How to Use the Pelicans’ Q-Pon Coupon

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Published: June 28, 2018

The NBA free agency period is fast approaching, which means that the Pelicans’ front office members have probably hardly slept recently. As is the case for most seasons, there are a great deal of variables at play; as such, the team has surely built out a multitude of scenarios, flowcharts, and other far more technical models to help inform the decisions that they’ll soon need to make. The Pelicans must look at their current assets (as well as their liabilities) in order to determine the best course of action with both the short-term and long-term in mind. Clearly, there is lots to consider in order to ensure sustained success for this franchise.

With this goal in mind, there are some clear resources at their disposal during free agency next month – Bird rights, cap exceptions, and other mechanisms. However, there are also other avenues to adding talent that are not as easily apparent, but still important in their own right. One such tool is a trade exception, which is a credit created by a non-simultaneous trade (see Larry Coon’s great explanation here). All trade exceptions last for one year, allowing a team to add salary (via trade, not free agency) without having to send out matching salary. The Pelicans obtained one such exception via the Quincy Pondexter trade last summer, and it expires on September 1st. The exception amount is $3,853,931 – the richest of the Pelicans’ four trade exceptions that they currently own – enabling the team to take back about $500K more than the 2018-19 bi-annual exception amount of $3,454,500 (teams are allowed to acquire an extra $100K on top of the full exception amount, but cannot combine exceptions together).

Now that we understand how this exception works, how can the Pelicans use it? First things first – if the Pelicans bring back DeMarcus Cousins or agree to a sign-and-trade that brings back similar salary to Cousins, then the exception will likely expire unused (which is not a rare occurrence with trade exceptions) unless the Pelicans are comfortable with paying the luxury tax. While the Pelicans would have until the trade deadline to get under the tax line, doing so could end up being quite costly from an asset perspective depending on how far they need to go to get under it. However, if Boogie gets an offer that the Pelicans don’t feel comfortable matching & therefore end up comfortably under that tax line, the exception could be another convenient avenue through which to add talent without being required to send out any salary in return. (In fact, if Cousins were to agree to sign with another team that has the requisite cap space to do so, the Pelicans could even attempt to work out a trade with that team to swap him and some other tiny asset for a much larger trade exception that they would then have a full year to use.)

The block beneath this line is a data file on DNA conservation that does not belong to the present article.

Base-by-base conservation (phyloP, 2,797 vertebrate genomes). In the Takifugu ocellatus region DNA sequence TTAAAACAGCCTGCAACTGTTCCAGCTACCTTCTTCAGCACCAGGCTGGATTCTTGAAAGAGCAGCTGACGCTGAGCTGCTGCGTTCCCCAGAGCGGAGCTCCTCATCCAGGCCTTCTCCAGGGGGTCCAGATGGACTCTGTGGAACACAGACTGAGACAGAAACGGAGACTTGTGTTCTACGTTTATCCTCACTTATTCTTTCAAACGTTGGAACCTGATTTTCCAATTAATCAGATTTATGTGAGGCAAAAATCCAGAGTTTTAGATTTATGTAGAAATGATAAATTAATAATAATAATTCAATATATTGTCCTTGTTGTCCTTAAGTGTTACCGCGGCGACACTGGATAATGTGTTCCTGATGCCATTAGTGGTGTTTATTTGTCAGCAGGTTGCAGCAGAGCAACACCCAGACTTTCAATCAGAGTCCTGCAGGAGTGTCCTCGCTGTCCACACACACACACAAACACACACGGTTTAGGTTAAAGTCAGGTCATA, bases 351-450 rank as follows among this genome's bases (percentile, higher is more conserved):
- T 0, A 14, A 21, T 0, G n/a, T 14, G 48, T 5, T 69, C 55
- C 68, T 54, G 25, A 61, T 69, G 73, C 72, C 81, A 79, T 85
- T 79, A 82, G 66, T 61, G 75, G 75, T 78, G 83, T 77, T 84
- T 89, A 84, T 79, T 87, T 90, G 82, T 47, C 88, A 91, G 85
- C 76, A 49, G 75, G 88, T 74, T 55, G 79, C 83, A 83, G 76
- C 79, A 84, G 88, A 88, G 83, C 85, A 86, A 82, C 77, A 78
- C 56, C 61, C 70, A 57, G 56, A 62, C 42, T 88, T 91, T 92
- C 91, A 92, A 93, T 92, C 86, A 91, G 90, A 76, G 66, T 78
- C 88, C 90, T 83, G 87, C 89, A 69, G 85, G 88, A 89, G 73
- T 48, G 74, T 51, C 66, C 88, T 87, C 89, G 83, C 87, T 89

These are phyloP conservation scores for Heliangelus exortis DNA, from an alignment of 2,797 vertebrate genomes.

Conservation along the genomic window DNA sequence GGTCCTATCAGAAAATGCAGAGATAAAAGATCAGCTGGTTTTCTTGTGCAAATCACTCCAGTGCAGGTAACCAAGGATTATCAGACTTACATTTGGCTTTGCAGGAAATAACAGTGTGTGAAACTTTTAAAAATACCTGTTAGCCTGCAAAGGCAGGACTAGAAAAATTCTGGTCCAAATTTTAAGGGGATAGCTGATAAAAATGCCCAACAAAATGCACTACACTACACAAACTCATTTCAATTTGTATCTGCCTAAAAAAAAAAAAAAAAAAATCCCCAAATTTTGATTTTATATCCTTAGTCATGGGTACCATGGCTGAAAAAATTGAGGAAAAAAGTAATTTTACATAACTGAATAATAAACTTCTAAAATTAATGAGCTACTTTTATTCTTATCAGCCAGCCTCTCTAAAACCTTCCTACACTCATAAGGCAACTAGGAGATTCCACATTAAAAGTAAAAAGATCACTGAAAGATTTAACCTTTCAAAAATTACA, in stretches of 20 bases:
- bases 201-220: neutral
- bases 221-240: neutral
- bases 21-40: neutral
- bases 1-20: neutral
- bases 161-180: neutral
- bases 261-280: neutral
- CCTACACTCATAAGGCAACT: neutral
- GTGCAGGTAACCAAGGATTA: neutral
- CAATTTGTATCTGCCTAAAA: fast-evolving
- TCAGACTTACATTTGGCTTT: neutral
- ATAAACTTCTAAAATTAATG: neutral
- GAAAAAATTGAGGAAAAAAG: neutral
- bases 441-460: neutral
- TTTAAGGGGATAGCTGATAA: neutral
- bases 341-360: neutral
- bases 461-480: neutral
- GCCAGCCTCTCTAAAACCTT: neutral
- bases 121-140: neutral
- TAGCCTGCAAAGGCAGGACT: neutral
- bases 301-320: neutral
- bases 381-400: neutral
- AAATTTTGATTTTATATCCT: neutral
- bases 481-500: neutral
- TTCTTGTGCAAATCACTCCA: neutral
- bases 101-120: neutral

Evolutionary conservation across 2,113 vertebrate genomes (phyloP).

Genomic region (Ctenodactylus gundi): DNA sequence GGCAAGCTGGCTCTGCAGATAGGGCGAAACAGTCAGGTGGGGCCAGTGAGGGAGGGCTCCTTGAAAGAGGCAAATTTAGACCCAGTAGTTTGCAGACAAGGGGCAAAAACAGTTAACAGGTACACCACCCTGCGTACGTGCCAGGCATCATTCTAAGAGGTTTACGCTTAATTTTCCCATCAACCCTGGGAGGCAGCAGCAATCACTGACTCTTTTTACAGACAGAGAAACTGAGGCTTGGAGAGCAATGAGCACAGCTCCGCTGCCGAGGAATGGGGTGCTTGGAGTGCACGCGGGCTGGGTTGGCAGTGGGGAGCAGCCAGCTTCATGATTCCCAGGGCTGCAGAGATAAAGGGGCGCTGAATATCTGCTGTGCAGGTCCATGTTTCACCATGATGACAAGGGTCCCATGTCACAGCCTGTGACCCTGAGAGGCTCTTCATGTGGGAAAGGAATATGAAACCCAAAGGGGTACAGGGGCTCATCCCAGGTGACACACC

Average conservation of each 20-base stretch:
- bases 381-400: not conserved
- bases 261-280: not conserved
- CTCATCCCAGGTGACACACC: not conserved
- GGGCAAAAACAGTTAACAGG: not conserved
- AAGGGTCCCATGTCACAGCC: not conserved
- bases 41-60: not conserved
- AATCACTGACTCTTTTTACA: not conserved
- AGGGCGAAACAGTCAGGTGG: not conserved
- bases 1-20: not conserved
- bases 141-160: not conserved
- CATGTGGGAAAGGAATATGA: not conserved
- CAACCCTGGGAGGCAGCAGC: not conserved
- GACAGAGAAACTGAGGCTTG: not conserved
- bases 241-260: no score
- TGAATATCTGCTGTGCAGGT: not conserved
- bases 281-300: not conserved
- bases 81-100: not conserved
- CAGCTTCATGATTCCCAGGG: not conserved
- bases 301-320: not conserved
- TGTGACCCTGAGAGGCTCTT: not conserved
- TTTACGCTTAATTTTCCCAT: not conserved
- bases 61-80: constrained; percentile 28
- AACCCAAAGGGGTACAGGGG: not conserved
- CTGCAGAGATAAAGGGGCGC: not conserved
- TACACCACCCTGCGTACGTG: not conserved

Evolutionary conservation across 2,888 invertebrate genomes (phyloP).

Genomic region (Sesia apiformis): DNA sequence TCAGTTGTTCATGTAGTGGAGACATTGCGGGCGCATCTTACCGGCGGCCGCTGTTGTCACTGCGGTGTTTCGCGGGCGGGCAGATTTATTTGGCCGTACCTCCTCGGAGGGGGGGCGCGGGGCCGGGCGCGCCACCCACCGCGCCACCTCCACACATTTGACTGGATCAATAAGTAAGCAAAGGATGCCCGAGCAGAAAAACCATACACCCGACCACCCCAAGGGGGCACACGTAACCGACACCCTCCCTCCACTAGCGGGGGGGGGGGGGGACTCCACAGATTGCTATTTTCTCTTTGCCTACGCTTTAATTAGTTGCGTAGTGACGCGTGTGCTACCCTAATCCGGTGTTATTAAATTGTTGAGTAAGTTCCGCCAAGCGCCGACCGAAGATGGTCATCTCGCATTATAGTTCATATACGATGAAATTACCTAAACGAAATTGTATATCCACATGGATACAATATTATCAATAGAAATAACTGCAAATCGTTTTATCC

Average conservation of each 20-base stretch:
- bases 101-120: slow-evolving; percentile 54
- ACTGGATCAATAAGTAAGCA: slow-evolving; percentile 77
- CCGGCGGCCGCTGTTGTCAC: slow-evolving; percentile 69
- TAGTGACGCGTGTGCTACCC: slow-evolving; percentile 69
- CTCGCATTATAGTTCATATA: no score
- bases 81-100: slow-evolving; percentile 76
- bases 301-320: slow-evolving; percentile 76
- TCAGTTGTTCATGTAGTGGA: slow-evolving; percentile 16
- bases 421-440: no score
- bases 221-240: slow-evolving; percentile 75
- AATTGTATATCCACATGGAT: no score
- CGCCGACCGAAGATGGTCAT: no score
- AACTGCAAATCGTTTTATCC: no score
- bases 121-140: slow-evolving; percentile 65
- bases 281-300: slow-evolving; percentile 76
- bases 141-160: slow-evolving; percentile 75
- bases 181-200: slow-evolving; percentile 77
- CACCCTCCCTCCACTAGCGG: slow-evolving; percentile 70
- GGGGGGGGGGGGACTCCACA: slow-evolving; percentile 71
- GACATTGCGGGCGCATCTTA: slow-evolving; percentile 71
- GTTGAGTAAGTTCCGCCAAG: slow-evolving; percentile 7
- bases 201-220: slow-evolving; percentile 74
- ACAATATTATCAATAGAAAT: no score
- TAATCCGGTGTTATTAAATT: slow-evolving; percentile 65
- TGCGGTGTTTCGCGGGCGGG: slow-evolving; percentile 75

A few players currently under contract who would fit within the Pondexter exception (+ $100K): Stanley Johnson, JJ Barea, Jodie Meeks, Kelly Oubre, Troy Daniels, Tomas Satoransky, Reggie Bullock, and a host of other players on rookie scale deals.

Let’s take it a step further now – the Pelicans could even use the Pondexter trade exception to bring in a player via a sign-and-trade this summer. Doing so would subject the Pelicans to the hard cap that we got to know so well last summer, so it would probably only be wise to do so if the team was so far under the apron that it could not conceivably reach that salary threshold. Now, a player who would fit into that exception likely wouldn’t be a guy who would be expected to play heavy minutes on a playoff team. That being said, if history is any indication, there will likely be at least a couple free agent rotation players left standing when the music stops given how tight the market is this summer, & that trade exception could end up being the most lucrative option.

How would using that $3.85M trade exception work in practice from a sign-and-trade perspective? A couple of players come to mind immediately, and there are surely other possible candidates elsewhere. For example, let’s say that Mario Hezonja he ends up stuck with nothing but minimum or bi-annual exception offers. The Pelicans could have the Magic sign him using their limited Bird rights and take him into the trade exception, sending the Magic a little cash for their troubles. Another possibility could be Seth Curry. The younger Curry brother turns 28 in August, and could prefer to move to a team a bit closer to playoff contention than Dallas. The Pelicans could capitalize on Curry’s early Bird rights and orchestrate a similar trade to the Hezonja example.

Obviously, scenarios such as these would be neither plan A nor plan B for Demps and the Pelicans. But the team needs to know all of its options for all realistic scenarios this summer, and as such, it’s not a bad option to have in their back pocket.

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